The President of the United States in the name of The Congress
takes pleasure in presenting the Medal of Honor to
Rank and Organization: First Sergeant, Company H, 14th Michigan Infantry. Place and Date: At Jonesboro, Ga., 1 September 1864. Entered Service At: Ann Arbor, Mich. Born: 1839, Ireland. Date of Issue: 28 April 1896.
In a charge by the 14th Michigan Infantry against the entrenched enemy was the first man over the line of works of the enemy, and demanded and received the surrender of Confederate Gen. Daviel Govan and his command.
Born: 1839 at Ireland
Entered Service in the US Army from Ann Arbor, MI
Died: February 06, 1910 at the age of 71
On September 1, 1864, during a charge against the entrenched Confederate forces at Jonesboro, Georgia, First Sergeant Patrick Irwin was the first man over the line of the works of the enemy, and demanded and received the surrender of Confederate General Daniel Govan and his command. His was one of four Medals of Honor awarded in this battle.
A history of the Medal of Honor
Early in the Civil War, a medal for individual valor was proposed to General-in-Chief of the Army Winfield Scott. But Scott felt medals smacked of European affectation and killed the idea.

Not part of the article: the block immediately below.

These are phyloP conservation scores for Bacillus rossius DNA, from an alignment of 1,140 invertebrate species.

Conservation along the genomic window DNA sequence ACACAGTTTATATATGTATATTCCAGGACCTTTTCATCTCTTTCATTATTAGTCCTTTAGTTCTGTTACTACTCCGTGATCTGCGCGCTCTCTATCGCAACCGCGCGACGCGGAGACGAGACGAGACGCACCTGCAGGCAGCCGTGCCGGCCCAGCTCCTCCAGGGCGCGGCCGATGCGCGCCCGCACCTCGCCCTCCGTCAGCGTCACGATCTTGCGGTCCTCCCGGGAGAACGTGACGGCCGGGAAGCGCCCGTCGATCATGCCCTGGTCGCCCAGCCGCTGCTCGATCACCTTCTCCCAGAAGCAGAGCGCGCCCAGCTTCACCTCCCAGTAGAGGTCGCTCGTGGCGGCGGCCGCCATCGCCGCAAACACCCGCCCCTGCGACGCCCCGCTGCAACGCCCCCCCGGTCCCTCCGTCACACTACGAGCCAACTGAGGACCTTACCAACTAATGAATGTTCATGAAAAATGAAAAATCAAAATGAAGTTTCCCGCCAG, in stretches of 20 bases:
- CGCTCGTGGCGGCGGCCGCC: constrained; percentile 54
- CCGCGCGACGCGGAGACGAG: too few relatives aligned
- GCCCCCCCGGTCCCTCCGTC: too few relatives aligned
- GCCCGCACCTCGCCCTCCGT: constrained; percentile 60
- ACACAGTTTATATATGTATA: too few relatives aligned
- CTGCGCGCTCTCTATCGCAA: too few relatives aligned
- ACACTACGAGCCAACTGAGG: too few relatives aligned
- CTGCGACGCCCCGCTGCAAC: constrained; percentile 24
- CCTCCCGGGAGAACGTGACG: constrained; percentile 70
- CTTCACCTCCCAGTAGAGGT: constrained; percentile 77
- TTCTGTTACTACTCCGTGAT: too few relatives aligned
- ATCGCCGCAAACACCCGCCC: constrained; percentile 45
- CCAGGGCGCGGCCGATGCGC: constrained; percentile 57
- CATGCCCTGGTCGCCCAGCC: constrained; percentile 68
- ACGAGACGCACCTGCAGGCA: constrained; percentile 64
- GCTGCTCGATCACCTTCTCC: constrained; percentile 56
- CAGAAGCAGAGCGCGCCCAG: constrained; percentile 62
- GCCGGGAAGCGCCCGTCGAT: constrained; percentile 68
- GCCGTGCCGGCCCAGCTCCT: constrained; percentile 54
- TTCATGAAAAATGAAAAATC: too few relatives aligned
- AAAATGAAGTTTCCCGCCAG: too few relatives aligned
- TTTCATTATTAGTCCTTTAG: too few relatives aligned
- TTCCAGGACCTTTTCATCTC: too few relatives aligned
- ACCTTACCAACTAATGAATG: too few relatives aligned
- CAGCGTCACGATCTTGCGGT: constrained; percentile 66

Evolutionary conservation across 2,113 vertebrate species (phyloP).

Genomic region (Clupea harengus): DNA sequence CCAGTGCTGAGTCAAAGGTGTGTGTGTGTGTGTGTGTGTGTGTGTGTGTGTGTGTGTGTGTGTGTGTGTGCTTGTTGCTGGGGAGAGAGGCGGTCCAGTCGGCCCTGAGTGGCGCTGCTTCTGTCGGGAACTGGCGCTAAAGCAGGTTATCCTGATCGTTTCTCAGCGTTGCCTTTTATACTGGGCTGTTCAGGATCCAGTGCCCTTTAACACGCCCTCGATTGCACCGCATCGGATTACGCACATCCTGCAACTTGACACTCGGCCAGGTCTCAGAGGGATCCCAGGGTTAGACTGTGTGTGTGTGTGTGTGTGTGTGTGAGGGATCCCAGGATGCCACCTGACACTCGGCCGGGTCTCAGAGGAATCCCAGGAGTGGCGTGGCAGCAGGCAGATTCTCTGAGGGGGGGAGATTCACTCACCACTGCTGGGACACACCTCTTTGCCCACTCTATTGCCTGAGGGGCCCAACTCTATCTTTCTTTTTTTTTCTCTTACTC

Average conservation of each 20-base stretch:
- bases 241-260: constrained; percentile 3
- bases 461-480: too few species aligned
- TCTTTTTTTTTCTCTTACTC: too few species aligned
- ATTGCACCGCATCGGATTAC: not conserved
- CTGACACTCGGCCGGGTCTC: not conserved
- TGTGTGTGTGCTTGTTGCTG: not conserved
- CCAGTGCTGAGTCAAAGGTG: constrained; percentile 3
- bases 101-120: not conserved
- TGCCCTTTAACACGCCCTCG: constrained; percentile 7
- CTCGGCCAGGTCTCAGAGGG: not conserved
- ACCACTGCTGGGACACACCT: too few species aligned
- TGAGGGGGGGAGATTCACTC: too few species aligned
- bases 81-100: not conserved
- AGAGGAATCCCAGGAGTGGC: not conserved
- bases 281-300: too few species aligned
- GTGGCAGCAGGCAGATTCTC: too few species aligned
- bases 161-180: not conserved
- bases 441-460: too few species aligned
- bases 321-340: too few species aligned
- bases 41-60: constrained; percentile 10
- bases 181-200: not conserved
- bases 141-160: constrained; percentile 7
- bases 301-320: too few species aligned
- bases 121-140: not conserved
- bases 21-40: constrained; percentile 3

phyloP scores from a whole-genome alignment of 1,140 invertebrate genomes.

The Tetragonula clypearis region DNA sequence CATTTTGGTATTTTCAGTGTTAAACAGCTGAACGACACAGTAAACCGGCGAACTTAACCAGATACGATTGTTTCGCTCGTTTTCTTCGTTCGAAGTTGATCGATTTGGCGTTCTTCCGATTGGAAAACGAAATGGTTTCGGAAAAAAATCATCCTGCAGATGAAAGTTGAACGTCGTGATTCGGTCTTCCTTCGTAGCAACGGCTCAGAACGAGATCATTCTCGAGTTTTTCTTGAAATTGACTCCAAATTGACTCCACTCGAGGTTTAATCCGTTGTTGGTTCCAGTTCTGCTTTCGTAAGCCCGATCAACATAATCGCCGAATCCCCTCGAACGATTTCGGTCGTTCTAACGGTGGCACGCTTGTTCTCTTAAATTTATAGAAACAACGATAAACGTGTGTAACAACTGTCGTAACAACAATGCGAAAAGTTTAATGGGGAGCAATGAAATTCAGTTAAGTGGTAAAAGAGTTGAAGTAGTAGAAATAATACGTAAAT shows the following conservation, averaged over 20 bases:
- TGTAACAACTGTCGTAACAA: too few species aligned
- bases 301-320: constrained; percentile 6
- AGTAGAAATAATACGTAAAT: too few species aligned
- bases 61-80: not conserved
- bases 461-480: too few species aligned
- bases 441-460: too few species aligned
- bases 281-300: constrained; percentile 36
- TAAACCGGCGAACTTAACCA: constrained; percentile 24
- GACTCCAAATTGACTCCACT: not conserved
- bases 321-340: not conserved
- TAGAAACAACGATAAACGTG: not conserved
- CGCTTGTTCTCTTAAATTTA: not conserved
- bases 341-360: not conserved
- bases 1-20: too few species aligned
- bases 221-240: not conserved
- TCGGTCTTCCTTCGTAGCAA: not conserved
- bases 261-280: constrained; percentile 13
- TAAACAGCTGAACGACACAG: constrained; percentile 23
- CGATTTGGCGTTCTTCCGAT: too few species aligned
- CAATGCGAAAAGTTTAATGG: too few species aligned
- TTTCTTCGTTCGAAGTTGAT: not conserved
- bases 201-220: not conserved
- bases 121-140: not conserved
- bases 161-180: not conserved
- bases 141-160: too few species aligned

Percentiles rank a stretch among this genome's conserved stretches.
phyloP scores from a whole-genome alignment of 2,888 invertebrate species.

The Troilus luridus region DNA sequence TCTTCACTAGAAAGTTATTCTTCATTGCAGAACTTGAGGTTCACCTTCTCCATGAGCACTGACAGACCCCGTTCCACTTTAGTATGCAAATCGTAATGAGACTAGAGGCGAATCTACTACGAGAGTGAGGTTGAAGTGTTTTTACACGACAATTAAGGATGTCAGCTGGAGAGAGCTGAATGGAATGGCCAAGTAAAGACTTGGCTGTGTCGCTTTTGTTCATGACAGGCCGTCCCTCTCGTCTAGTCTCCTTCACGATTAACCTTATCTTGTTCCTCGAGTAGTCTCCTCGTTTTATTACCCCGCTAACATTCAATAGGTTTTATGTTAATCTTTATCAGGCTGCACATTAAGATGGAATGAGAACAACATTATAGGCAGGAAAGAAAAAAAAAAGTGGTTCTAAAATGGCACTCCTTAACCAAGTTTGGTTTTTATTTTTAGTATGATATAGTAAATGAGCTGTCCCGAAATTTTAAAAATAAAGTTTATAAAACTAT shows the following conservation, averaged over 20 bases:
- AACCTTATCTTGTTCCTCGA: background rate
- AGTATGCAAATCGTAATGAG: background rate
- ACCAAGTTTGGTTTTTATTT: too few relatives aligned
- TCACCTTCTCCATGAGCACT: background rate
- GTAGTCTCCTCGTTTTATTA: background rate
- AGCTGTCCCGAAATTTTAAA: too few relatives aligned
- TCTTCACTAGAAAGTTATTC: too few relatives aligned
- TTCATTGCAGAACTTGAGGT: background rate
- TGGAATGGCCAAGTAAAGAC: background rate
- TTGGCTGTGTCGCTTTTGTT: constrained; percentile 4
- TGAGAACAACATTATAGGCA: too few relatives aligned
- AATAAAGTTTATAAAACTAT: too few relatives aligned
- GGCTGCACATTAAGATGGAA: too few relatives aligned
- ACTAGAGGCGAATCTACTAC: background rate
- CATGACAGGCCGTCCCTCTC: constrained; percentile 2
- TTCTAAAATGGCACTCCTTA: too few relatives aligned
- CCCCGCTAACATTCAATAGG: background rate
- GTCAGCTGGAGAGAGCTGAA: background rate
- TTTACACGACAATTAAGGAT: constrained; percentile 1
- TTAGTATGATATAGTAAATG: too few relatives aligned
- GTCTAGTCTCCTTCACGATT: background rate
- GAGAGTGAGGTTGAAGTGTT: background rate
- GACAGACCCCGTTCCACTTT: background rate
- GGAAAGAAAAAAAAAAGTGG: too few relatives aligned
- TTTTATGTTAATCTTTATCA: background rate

The medal found support in the Navy, however, where it was felt recognition of courage in strife was needed. Public Resolution 82, containing a provision for a Navy medal of valor, was signed into law by President Abraham Lincoln on December 21, 1861. The medal was “to be bestowed upon such petty officers, seamen, landsmen, and Marines as shall most distinguish themselves by their gallantry and other seamanlike qualities during the present war.”
Shortly after this, a resolution similar in wording was introduced on behalf of the Army. Signed into law July 12, 1862, the measure provided for awarding a medal of honor “to such noncommissioned officers and privates as shall most distinguish themselves by their gallantry in action, and other soldier like qualities, during the present insurrection.”
Although it was created for the Civil War, Congress made the Medal of Honor a permanent decoration in 1863.
Almost 3,400 men and one woman have received the award for heroic actions in the nation’s battles since that time.